Just for an example the U.S. FDA requires pharmaceutical companies to pay a $2-million dollar fee for FDA drug approval. How "open" is it really when only drug companies with a $2-million per-pill profit projection can enter the market?
What makes anyone think that killing all this government psycho-babble around healthcare wouldn't instantly return us to the 1965 price index is beyond me. We've done it before; why are we waiting to do it again.
Tom Joe You seem to forget that the unaffordability and unaccessibility of health care is an AMERICAN problem. Not a European problem or Canadian problem. America has already for decades the least government regulated health care and health insurance sector in the world, has (already for many years) by far the highest health care expenditure per capita in the world, while it is ranked nr 31 when it comes to life expectancy. The facts just show that countries with smart regulation of the health care sector outperform the USA on affordibility AND accessibility of health care as well as life expectancy.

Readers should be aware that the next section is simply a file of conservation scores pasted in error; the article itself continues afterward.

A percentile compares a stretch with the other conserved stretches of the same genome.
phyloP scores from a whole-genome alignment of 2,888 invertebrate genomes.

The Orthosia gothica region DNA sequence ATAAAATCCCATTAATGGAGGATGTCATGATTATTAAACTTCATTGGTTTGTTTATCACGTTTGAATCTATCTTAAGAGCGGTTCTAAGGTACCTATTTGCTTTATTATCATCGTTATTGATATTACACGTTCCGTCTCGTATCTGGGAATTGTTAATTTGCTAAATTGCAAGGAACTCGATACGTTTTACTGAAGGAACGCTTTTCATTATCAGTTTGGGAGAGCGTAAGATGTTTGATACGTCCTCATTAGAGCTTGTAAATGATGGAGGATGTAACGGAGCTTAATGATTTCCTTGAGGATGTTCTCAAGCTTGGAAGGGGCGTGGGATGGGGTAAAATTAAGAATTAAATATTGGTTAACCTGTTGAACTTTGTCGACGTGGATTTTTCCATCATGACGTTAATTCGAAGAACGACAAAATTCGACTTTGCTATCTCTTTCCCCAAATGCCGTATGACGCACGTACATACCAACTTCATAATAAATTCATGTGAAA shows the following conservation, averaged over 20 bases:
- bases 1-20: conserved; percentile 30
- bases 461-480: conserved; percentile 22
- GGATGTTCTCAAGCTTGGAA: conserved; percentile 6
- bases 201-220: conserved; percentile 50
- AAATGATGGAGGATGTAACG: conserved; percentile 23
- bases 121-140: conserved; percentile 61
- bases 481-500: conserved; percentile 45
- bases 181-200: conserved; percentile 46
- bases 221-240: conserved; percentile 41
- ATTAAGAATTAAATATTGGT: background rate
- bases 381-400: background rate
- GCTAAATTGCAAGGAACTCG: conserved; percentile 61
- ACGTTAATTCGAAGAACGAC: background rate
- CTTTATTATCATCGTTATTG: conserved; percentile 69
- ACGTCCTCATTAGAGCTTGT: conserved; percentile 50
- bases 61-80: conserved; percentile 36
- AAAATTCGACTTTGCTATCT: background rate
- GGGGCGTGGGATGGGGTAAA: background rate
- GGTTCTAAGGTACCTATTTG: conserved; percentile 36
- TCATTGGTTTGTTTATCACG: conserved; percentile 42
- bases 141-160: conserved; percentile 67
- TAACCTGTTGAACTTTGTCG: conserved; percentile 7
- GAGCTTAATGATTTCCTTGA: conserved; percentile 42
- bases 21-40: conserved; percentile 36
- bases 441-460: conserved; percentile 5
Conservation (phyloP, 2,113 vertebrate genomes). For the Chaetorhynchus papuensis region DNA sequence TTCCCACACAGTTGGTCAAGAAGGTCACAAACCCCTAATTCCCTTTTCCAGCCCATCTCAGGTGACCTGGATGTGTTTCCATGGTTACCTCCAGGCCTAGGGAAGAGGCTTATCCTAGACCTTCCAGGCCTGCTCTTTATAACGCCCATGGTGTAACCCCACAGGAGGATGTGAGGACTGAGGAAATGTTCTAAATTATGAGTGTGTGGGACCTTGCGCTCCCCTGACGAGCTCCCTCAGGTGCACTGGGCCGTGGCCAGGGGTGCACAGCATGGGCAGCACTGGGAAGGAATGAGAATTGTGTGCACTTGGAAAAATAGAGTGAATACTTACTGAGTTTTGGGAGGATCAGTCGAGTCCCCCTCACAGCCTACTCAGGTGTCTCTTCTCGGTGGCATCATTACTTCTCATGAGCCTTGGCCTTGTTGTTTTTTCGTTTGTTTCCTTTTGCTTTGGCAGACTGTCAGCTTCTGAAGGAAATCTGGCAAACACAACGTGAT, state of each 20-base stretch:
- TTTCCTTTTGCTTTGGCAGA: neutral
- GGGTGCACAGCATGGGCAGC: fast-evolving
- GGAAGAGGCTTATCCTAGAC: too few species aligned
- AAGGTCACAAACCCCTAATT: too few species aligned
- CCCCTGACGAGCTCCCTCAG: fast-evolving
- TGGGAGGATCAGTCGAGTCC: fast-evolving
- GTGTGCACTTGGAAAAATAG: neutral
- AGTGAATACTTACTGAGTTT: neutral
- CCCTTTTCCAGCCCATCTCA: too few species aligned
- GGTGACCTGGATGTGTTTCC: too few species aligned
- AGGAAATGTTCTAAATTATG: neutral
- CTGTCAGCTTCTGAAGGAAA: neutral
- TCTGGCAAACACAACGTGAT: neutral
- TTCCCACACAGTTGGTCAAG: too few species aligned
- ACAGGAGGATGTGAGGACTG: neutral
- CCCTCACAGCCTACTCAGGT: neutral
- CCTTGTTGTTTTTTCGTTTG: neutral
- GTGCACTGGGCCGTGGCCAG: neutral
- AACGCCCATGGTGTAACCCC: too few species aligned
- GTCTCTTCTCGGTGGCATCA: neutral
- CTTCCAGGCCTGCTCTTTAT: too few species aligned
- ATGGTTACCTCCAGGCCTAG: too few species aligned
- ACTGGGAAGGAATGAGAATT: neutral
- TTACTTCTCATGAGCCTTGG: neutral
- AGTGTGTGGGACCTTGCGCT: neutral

That also bad forms of government regulation exist doesn't change this fact at all.
The phenomenon that price indices rise faster in labor intensive sectors with low labor productivity growth (like the medical sector) is also known as the Baumol effect or the Baumol cost disease. See: https://en.m.wikipedia.org/wiki/Baumol%27s_cost_disease. This probably explains at least partly what is seen in figure 1 of the article you sent. But creating monopolies while leaving prices unregulated is also a very unwise form of government regulation that might have attributed to this trend.
1st ) "only looking at the premium and deductibles that people with health insurance pay does not make a pure comparison"
-- It does for the people paying for it.
2nd ) "If the premiums under Obamacare have risen ... YES, EXTRAORDINARILY ... because the people who need it can now get health insurance ( FYI: HIGH PRICE !!DOES NOT!! EQUAL ACCESSIBLE ) and the access to the care they need, then there is also a revenue that you (and this video) consistently leave out of the pucture, without argumentation why."
-- I have no idea what you mean by 'revenue' left out. Yes the medical industry is filthy rich and becomes more so with every new communist $$ program thrown at it.
3rd) "I suspect there is a design error ... A good functioning risk adjustment system is key."